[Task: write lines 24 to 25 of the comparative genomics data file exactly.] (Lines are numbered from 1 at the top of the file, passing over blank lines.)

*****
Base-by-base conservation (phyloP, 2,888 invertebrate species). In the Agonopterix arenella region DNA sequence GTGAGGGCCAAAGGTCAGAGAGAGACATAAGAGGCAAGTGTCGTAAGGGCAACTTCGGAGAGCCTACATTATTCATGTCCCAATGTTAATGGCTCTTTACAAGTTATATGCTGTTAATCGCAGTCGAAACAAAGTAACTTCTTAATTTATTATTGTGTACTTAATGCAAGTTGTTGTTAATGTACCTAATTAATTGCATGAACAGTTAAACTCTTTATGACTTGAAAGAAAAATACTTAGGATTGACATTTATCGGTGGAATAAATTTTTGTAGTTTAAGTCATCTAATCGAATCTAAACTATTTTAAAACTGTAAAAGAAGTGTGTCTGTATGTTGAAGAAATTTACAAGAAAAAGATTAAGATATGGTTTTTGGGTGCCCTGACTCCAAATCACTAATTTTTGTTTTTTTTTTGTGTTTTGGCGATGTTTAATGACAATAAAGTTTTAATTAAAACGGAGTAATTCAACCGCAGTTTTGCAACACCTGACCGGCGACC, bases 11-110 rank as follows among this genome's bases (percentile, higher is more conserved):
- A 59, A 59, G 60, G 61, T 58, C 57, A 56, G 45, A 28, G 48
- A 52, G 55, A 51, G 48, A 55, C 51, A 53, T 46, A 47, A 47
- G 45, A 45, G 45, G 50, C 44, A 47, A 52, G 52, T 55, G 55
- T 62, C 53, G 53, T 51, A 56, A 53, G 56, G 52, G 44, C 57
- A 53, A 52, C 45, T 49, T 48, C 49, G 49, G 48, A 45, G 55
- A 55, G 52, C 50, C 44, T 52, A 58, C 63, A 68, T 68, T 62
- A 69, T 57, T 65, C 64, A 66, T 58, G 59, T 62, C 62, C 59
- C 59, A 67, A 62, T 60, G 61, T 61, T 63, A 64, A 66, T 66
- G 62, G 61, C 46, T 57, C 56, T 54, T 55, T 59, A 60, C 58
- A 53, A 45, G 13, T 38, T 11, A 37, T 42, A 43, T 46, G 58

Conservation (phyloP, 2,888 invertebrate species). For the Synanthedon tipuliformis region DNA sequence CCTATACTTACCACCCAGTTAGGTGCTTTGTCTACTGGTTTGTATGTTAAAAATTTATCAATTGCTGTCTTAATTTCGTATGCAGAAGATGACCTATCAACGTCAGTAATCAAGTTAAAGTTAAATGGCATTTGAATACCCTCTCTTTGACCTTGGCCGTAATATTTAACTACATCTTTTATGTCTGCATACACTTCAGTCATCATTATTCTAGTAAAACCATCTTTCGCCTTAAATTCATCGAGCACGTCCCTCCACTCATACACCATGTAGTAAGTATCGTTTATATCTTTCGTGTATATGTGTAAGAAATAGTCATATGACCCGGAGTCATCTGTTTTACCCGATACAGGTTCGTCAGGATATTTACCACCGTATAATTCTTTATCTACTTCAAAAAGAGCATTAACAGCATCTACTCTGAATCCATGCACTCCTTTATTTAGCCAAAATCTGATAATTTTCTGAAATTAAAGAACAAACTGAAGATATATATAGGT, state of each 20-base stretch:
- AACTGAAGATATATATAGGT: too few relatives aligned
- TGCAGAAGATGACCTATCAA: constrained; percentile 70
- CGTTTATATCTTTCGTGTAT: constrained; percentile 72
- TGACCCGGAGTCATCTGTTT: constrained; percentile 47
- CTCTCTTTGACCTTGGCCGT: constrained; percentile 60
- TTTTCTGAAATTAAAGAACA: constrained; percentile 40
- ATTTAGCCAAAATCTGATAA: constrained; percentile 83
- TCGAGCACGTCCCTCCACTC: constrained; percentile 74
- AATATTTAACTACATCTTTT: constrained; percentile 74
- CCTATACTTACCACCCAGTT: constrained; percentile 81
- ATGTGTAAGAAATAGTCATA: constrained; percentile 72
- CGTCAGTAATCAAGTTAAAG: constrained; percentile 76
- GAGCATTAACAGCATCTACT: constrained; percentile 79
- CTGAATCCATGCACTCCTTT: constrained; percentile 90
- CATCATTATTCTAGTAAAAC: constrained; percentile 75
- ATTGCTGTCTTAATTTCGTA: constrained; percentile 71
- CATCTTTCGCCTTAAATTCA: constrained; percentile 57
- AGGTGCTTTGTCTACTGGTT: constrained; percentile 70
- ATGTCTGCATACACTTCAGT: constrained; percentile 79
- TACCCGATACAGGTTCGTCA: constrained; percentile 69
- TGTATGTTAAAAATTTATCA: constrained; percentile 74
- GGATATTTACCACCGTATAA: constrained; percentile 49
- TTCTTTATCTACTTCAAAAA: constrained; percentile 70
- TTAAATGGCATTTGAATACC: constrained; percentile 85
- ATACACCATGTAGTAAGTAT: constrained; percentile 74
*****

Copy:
- CGTCAGTAATCAAGTTAAAG: constrained; percentile 76
- GAGCATTAACAGCATCTACT: constrained; percentile 79